Monday, May 19, 2014

Report from the Election Front in Afghanistan

In July 2013, we initiated our Voter Education & Fraud Mitigation project to educate Afghan communities about their voting rights and encourage participation in the 2014, April 5th election.  We trained six Afghan theatre troupes (including three women’s groups we created) in dynamic and interactive theater techniques, and over the past nine months they brought performances to six provinces in Afghanistan.  

The troupes focused on reaching communities where there is little access to information via radio or television and generally high rates of illiteracy. In many areas, the mobile theatre shows provided the only source of comprehensive information on the elections.  They presented their entertaining and educational plays in public parks, schools, community centers and even private homes.

The plays address questions about who has the right to vote, how to register, signs of fraud, and where to report it.  They present realistic situations and issues relevant to many Afghans; for example, young men who are not allowed to vote by their parents, wives and daughters who are not allowed to vote by their husbands, the belief that elections are un-Islamic, or otherwise bad and useless, and widespread concerns with corruption and transparency. The plays offer solutions to the issues presented, and are followed by interactive sessions with the audience to identify additional solutions and promote community awareness and dialogue.  The performances include lots of comedy to engage the audiences and more effectively drive the message home.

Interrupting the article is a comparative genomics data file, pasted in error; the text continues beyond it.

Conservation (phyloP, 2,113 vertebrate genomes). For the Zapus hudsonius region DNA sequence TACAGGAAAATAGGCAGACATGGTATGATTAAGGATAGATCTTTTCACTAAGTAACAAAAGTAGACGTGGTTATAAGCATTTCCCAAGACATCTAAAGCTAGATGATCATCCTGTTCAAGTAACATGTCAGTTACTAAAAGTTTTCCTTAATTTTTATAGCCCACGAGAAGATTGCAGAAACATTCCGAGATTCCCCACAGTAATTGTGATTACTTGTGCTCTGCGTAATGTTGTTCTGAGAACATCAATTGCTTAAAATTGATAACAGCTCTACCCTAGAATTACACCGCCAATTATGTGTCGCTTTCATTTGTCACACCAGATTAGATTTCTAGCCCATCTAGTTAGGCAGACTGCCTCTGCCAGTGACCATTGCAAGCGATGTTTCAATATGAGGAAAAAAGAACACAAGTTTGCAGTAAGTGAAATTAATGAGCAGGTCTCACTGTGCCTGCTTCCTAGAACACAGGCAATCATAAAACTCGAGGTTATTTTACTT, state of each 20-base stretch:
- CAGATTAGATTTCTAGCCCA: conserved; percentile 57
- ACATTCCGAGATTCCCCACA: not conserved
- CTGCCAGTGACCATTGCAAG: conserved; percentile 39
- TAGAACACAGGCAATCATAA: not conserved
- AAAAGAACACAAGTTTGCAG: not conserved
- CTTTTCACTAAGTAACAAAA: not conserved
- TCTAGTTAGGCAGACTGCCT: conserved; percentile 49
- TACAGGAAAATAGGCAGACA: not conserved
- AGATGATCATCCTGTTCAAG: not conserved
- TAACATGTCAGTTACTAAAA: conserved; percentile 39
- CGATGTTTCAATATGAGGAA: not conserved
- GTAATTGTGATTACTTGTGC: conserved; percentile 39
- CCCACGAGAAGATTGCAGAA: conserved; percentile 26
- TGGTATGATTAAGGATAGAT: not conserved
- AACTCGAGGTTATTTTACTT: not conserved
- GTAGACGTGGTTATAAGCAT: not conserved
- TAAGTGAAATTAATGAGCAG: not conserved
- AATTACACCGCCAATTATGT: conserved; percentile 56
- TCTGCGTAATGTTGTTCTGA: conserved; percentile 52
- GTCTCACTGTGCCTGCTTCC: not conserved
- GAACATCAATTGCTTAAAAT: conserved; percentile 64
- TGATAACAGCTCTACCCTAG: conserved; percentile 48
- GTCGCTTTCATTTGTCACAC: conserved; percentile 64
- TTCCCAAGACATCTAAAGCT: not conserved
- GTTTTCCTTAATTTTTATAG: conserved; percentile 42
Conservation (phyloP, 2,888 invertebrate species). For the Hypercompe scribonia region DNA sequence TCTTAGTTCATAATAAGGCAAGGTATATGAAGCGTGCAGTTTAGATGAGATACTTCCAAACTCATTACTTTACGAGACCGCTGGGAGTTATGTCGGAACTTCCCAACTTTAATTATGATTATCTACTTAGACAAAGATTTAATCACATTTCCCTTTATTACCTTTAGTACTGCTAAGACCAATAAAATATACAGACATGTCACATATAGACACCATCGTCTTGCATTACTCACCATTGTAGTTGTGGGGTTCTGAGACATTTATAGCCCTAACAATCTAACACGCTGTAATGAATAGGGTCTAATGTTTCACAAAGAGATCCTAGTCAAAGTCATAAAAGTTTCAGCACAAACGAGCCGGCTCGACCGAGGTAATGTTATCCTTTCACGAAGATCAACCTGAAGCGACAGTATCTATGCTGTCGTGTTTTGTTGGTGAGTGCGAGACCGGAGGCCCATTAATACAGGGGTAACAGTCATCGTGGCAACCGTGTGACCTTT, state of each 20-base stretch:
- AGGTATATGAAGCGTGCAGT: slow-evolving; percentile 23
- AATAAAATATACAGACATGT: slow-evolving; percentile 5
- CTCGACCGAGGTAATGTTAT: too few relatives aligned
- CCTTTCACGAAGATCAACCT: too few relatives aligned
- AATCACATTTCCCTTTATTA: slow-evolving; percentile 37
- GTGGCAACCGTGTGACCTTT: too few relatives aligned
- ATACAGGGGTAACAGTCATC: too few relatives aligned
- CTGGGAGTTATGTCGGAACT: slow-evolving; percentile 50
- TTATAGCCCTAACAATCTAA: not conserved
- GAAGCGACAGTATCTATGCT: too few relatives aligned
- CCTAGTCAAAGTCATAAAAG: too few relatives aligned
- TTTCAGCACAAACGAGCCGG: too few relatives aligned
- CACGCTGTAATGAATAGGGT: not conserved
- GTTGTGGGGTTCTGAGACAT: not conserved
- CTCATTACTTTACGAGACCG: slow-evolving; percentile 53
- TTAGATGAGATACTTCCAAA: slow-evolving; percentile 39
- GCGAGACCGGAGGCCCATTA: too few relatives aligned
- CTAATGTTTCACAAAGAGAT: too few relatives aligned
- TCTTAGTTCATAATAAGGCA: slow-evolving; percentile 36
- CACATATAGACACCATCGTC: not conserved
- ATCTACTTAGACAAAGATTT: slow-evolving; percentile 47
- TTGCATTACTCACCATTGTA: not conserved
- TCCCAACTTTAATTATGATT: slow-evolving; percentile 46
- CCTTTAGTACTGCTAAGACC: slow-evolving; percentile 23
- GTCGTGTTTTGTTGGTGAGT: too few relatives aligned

Our collaborators are three Afghan theatre companies, each with a men's group and a women's group:
  • Simorgh Film Association of Culture & Art - Directors: Monirah Hashemi & Abdul Hakim Hashemi (Bamiyan and Kunduz areas)
  • Nangarhar Theatre - Directors: Sayed Karim Zhwandoon & Ayesha Mohammedi; and 
  • Kandahar Theatre - Directors: Jawed Ahmed Watanyar &  Salma Waheedi.

Here we share their experiences traveling and performing in the heartland!  

All of the groups reported an overwhelmingly positive audience response. Everyone loved seeing live drama in front of their eyes -- men, women, children, police, teachers, mullahs. The teams performed mainly for audiences who had never before seen theatre. The Kandahar women's troupe -- the first women’s theatre group in Kandahar! -- said that the women audiences were so excited at the opportunity to see a live performance (“It’s just like on TV, but right here before us!”) that they called their friends and neighbors to come and said to the team: “Perform the show again!” The team was consistently asked to repeat their performance two or three times!

Most audience members, whether educated and uneducated, expressed that “most of the miseries of our country are rooted in ignorance, illiteracy and lack of information” and they appreciated this educational forum bringing information to communities.  A member of a women’s shura (local council) in Kandahar said: “We learned many thing about the election and about the value of our own vote; we want to see more theatre dramas about different issues.”

Karim, an audience member in Bamiyan said: “Honestly, I was thinking that theatre and films are only dancing and showing bad things to the people, but now I find out that we can talk about many different issues through theatre.”

The theatre troupes overheard the dialogue continuing in public areas following the shows, and among the workers, at schools, and in the streets and bazaars for long after the performance.  In Bamiyan, the group reported that people were repeating the quips and sentences that they heard in the plays, and discussing the messages that the plays carried.  The Director of Nangarhar Theatre reported that audience members were telling the stories of the shows to their friends and families in the province, continuing to spread the messages of the play.